Oral cancer accounts for just 2-4% of all cancers, but that number is on the rise. Because of the lack of pain associated with oral cancer, early detection and treatment plans are unfortunately rare. Gum disease is also often undertreated due to a lack of noticeable symptoms. Gum disease, if left untreated, can have a whole host of effects on your mouth and body — including the loss of your teeth. New research suggests that gum disease and oral cancer may be more related than we thought.
It’s that time of year where everyone plans for how they’re going to improve their lives in the new year. Maybe you wanted to drop those pesky 10lbs, or maybe you’re looking to quit smoking. Maybe your resolution is to start reading more or pick up gardening. Whatever the case may be, we all know the dreadful success rates associated with New Year’s Resolutions.
Good news — if you want to prove to yourself you can stick with a resolution and improve your health at the same time, look no further than your bathroom sink. Making a commitment to your oral health is a simple step you can take to ensure you keep your smile in good shape for the new year and beyond. Here are five reasons why improving your oral health should be a priority for the new year.
Over 80% of U.S. adults suffer from some degree of gum disease, making it one of the most common diseases in America. Yet, most of us don’t know much about gum disease. Even worse, what we think we know may not be completely true. Here are some useful (and actual) facts about this often ignored part of our body.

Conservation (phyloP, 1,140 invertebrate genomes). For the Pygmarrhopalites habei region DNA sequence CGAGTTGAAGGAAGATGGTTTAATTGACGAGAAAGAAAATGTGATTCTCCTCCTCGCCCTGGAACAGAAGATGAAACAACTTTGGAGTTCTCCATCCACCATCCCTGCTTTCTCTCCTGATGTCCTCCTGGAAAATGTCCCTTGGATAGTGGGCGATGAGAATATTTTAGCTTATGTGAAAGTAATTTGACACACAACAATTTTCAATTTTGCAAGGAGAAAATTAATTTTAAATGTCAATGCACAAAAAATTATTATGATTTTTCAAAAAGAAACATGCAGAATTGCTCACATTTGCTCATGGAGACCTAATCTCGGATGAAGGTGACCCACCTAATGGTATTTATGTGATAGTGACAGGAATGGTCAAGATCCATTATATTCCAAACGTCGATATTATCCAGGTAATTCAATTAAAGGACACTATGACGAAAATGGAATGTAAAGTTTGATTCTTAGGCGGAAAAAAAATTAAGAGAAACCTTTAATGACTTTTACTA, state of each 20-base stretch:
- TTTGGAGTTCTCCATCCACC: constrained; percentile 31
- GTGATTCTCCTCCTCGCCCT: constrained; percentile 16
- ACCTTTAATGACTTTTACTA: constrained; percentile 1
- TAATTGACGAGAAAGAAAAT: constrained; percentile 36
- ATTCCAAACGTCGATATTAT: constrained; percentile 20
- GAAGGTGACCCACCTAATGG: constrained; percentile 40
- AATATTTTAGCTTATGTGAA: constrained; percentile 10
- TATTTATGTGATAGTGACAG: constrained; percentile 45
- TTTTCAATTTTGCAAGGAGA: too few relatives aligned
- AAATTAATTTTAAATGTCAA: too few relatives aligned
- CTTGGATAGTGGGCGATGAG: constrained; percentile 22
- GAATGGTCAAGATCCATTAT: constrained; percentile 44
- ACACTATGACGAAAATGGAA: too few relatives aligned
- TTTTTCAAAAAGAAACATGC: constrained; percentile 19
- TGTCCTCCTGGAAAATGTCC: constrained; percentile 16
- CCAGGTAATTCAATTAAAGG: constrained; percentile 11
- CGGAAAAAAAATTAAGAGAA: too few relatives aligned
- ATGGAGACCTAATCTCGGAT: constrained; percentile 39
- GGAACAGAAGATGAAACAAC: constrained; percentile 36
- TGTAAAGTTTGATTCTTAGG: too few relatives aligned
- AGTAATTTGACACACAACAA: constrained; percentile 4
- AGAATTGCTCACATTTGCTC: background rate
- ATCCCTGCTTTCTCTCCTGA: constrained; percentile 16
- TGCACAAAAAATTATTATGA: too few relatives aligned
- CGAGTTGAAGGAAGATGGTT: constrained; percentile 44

Gum disease is so common that it could accurately be described as an epidemic — as many as 85% of U.S. adults have some form of the disease. Unfortunately, many people don’t realize they have the condition, and those who do often brush it off as not a big deal.
Conversely, Alzheimer’s affects roughly 5 million Americans, with that number projected to reach 16 million by 2050, according to the Alzheimer’s Association. It’s also the sixth leading cause of death in the U.S., causing more than breast and prostate cancer combined. Rightfully so, it is a leading concern to many, especially those who are older or who are caring for older relatives.
You may ask why these two conditions are being brought up in the same conversation. According to new research, having advanced gum disease may increase your risk of developing Alzheimer’s disease. READ MORE
Don’t forget: Father’s Day is this Sunday! Have you already gotten your gift, or are you one of us who’s scrambling to think of a last minute present for dad? Whether or not you have that perfect jacket or set of golf clubs picked out, there’s something else you can do to show dad you care: ensure he’s taking care of his dental health. With June also being Men’s Health Month, now is the perfect time to get dad (grandpa, brother, etc.) thinking about men’s overall health.
As men age, monitoring their health becomes even more important. With illnesses like heart disease, stroke, cancer, diabetes, Alzheimer’s and dementia looming, it can be overwhelming to know where to start. Did we mention erectile dysfunction? Yeah, there’s some scary ones to watch out for.